Foraging behaviour of wild impala (Aepyceros melampus) and Burchell's zebra (Equus burchelli) in relation to sward height

Shem M. Mwasi*, Ignas M.A. Heitkönig, Sipke E. Van Wieren, Herbert H.T. Prins

*Corresponding author for this work

Research output: Contribution to journalArticleAcademicpeer-review


Foraging behaviour plays a key role in the interaction between herbivores and vegetation, their predominant food source. Understanding this interaction is crucial to providing information that is useful for conservation of herbivores. The objective of this study was to determine how sward height influences functional response and movement patterns of free ranging wild impala and zebra at the Kenya Wildlife Service Training Institute. The study was conducted for 3 months. Sward height is an important parameter that indicates how intensive a sward has been grazed and it influences intake rate through its effect on bite size. Bite size, instantaneous intake rate, specific mass intake rate and feeding station interval for impala and zebra increased with sward height. Sward height in combination with an animal's sex was found to have a profound effect on specific mass intake rate in impala. Zebra had a longer feeding station interval and lower stepping rate in tall swards compared to impala. Despite differences in their specific body mass and digestive strategies, impala and zebra maximized their intake rates in tall swards as a trade-off among the swards. Tall swards are therefore critical in the study area and should be protected from bush encroachment which is a persistent problem. 2017 John Wiley & Sons Ltd.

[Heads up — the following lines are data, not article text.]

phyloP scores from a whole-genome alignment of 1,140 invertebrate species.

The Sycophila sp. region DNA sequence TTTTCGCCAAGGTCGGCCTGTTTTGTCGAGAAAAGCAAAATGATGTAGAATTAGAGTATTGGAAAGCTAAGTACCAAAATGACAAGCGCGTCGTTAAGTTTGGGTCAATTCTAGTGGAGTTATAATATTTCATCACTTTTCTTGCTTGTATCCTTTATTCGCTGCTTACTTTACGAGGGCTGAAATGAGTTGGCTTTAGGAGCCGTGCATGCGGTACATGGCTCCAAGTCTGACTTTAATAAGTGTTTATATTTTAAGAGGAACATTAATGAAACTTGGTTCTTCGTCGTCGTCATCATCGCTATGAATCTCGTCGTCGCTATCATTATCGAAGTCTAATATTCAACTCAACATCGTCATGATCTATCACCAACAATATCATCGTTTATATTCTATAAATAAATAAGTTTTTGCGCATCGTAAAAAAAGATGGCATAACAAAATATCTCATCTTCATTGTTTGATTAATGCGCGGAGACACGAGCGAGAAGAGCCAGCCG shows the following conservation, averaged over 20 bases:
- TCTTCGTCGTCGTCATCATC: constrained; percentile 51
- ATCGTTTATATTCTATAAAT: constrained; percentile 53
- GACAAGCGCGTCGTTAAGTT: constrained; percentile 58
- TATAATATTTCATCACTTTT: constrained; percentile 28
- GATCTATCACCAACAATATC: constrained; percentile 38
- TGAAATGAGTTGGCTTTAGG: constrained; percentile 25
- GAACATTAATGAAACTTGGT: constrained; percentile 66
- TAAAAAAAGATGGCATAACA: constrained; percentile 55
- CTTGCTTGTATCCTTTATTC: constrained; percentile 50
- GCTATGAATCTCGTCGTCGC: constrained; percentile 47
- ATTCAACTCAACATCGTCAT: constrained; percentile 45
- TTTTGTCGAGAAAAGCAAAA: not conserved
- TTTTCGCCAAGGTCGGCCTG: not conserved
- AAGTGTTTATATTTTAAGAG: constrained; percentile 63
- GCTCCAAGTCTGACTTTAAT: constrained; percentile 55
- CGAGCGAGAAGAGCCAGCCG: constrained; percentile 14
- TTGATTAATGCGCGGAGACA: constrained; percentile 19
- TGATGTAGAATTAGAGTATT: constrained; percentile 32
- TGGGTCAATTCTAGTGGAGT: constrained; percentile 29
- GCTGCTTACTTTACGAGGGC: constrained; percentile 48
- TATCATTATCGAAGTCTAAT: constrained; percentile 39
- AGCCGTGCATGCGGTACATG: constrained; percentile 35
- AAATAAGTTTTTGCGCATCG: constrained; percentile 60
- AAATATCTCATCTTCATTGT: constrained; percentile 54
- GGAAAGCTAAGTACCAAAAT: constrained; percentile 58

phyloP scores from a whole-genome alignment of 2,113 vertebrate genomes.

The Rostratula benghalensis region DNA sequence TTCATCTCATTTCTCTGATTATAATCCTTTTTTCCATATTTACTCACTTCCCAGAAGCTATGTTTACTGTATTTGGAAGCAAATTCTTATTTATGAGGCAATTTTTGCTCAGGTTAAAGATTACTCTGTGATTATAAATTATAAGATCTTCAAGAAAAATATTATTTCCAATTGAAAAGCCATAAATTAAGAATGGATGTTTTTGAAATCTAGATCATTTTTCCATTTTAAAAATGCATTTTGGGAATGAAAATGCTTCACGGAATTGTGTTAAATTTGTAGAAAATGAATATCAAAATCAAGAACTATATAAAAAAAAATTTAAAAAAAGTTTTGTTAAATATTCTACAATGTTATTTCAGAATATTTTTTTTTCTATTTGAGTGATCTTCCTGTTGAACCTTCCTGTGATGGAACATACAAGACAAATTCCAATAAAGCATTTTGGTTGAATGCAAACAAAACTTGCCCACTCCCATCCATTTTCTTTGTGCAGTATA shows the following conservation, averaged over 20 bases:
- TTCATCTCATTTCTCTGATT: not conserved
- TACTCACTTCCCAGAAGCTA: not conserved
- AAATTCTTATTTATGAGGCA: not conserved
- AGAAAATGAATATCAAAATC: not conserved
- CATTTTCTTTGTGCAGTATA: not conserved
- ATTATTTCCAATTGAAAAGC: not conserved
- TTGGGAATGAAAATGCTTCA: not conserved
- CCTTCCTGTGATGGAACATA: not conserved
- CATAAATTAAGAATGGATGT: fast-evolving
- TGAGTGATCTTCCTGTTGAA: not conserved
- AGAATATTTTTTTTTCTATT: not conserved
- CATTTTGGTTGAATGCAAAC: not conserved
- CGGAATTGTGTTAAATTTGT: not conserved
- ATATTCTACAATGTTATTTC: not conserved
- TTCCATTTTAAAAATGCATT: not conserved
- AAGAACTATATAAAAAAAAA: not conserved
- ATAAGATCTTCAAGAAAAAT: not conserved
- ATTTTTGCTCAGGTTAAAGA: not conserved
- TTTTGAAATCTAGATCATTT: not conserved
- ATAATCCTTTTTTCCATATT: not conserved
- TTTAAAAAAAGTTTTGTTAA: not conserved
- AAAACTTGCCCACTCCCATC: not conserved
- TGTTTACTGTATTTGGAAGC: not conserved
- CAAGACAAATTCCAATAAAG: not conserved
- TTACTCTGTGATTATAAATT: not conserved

Original languageEnglish
Pages (from-to)334-341
JournalAfrican Journal of Ecology
Issue number2
Early online date22 Nov 2017
Publication statusPublished - Jun 2018


  • Feeding station interval
  • Grass biomass
  • Instantaneous intake rate
  • Movement pattern
  • Specific mass intake rate
  • Sward height

Fingerprint Dive into the research topics of 'Foraging behaviour of wild impala (Aepyceros melampus) and Burchell's zebra (Equus burchelli) in relation to sward height'. Together they form a unique fingerprint.

Cite this